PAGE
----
Do you know how to help your spouse rest, recharge and find the energy they need to live well tomorrow? Or, on the contrary, are you rather the kind of partner who tends to draw from their spouse the last fragments of vigour that remains in them?  

My wife and I will often have a certain type of conversation, late at night, which inevitably ends in a conflict. "Of course!” some of you will say, exasperated. And with good reason, I grant it. Starting a discussion around 10 p.m. is for many a direct way to disaster. After a long day with the children, my wife has difficulty keeping her eyes open. And I follow her closely. But we still share the desire to talk for a few minutes before the day ends. And rare are the days when we find time before this late hour.

It is then that I commit, in my moments of inadvertence or egocentrism, the fatal error: I share my reflections of the day. This may seem quite innocent, but if it does, you are surely a person like me. I am ready to start a deep discussion at any time of the day. My wife is not. My wife, you see, is extremely introverted. This means that she needs time alone to recharge her batteries before answering my questions, dreaming about the future or thinking about new ideas. Since she currently spends most of her time with our three wonderful boys of 0, 2 and 4, you can imagine the state of her physical, emotional and spiritual batteries at the end of the day. Looking for a deep interaction with her at these times is like hoping to hear a concerto from a Casio piano with exhausted batteries.

I realize now, that to love my wife begins, and is completed, by sacrifice. As long as it is done without effort, it remains mainly love of self. To find out about the personality of your partner and their specific emotional needs is to take an intentional step of love that will bring back returns that you will benefit from for the rest of your lives. Let us first examine the distinctions between introverted and extroverted persons, and then the ways of loving your spouse's specific personality.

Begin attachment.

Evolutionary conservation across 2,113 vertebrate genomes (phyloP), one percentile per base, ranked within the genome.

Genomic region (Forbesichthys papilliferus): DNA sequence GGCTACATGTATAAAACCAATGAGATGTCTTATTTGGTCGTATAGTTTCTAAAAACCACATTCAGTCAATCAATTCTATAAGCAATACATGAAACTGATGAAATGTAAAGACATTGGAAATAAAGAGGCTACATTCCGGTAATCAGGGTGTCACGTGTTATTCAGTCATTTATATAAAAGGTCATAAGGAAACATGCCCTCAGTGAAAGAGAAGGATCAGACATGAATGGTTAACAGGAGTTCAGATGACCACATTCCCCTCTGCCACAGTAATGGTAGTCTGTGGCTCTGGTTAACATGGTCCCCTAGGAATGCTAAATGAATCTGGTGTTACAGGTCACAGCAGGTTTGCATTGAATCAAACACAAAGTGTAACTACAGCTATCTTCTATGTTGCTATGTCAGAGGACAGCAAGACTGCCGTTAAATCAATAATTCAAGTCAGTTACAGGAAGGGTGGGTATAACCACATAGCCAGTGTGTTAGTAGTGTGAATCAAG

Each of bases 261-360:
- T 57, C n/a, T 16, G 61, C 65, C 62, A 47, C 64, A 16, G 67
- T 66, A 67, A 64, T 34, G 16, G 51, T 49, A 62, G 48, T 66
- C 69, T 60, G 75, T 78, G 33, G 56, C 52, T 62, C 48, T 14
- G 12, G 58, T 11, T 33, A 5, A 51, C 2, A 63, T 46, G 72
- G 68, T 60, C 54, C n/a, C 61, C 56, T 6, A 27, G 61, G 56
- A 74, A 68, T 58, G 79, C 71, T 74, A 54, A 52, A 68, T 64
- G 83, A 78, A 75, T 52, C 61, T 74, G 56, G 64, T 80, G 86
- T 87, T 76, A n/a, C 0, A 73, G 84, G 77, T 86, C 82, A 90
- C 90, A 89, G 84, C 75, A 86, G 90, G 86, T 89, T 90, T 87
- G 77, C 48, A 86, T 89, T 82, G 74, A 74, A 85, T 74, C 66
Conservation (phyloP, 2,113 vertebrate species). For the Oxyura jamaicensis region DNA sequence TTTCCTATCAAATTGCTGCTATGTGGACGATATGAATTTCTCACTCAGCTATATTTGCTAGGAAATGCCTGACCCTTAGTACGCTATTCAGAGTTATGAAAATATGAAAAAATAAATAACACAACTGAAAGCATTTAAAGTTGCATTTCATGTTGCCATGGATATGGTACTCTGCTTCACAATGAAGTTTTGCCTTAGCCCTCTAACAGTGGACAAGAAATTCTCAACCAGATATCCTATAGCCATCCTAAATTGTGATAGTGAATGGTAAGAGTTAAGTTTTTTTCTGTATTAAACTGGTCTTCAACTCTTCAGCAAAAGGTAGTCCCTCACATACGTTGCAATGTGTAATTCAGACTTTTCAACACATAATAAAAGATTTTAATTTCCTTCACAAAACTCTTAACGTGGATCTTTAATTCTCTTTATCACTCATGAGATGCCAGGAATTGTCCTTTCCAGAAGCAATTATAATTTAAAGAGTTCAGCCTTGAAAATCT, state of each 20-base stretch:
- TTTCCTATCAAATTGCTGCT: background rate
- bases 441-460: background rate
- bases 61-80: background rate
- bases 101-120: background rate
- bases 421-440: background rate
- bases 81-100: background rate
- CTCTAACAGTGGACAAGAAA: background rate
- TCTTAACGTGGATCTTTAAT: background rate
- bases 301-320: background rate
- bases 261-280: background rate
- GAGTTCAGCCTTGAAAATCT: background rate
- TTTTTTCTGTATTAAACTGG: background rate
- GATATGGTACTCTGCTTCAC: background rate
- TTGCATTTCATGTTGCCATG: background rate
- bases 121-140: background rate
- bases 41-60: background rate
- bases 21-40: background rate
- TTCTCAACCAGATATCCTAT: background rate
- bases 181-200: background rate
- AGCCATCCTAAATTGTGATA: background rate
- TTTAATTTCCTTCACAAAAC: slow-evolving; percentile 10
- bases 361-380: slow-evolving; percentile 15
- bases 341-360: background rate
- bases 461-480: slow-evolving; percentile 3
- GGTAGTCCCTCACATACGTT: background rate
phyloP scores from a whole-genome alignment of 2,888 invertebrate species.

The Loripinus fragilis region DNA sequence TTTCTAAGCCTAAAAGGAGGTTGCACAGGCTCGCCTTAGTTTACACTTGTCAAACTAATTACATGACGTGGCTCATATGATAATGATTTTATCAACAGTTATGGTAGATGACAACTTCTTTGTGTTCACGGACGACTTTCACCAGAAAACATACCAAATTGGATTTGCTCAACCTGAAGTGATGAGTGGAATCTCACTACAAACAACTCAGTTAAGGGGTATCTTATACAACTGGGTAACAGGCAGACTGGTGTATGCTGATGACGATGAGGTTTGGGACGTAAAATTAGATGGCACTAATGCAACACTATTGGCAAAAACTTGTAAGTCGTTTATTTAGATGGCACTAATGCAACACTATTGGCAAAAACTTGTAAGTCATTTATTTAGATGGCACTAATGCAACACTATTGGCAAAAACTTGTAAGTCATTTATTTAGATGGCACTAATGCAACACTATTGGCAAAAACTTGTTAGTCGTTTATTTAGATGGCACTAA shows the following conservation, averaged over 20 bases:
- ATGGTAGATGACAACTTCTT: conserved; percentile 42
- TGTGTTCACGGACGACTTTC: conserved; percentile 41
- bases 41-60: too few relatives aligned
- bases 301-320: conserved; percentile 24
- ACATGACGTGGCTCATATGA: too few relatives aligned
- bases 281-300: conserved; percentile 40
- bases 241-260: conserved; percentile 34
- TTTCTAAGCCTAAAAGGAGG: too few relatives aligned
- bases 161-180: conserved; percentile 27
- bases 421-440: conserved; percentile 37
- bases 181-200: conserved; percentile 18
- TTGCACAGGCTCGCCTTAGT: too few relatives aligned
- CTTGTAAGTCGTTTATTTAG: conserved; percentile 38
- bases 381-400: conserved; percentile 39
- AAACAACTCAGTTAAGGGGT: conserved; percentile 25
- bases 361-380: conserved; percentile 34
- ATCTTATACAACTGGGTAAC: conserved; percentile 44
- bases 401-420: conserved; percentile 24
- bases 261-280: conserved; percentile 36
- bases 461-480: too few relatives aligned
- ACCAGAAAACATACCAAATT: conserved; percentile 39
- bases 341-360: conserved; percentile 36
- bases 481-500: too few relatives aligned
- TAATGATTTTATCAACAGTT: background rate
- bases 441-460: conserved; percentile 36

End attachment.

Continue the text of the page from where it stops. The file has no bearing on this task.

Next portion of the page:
Time alone / Time with others

The first big difference between introverts and extroverts is found in how they find mental and emotional rest. The introvert needs time alone. If she does not have the opportunity to be alone, during important moments she will not be able to fully engage and enjoy the time with others. The extroverts, in contrast, have almost no need for these periods of solitude. In fact, it is the constant stimulation of social interactions that fills them with energy.

Internal / External

The second contrast is in how information is managed. Extroverts like to analyze information in groups and aloud: "I just had an idea! Why not get started right away in a brainstorming session?” Why not? Because your colleague, friend or spouse may feel drowned under what will be a deluge of information for him! When confronted by a new idea, decision or problem to be solved, the introvert needs time to process the information and formulate an opinion on his own, before returning to his spouse to deliver his thought.

Alone / Group

The third distinction is related to the social interactions themselves. Seeing groups of people, attending parties and participating in major events recharges the batteries of the extrovert. This is exactly the opposite for the introvert. It is therefore necessary that the introverted person has been able to prepare and charge his batteries before taking part in these things.

On the other hand, it should not be assumed that introverts do not like people, or even that these people do not have good social skills. Anyone who knows my wife knows she is infinitely better than me on this side! This is actually often a problem for several introverts, especially those who like to please others. Since they seem so happy to see people and are so welcoming, you may not realize what they can live inside. For the less intimate relationships, this illusion is generally maintained. But not in a marriage! When the last guest has left the house following a sudden invitation, woe to the poor husband who has invited them without notifying his wife beforehand!

Reject false perceptions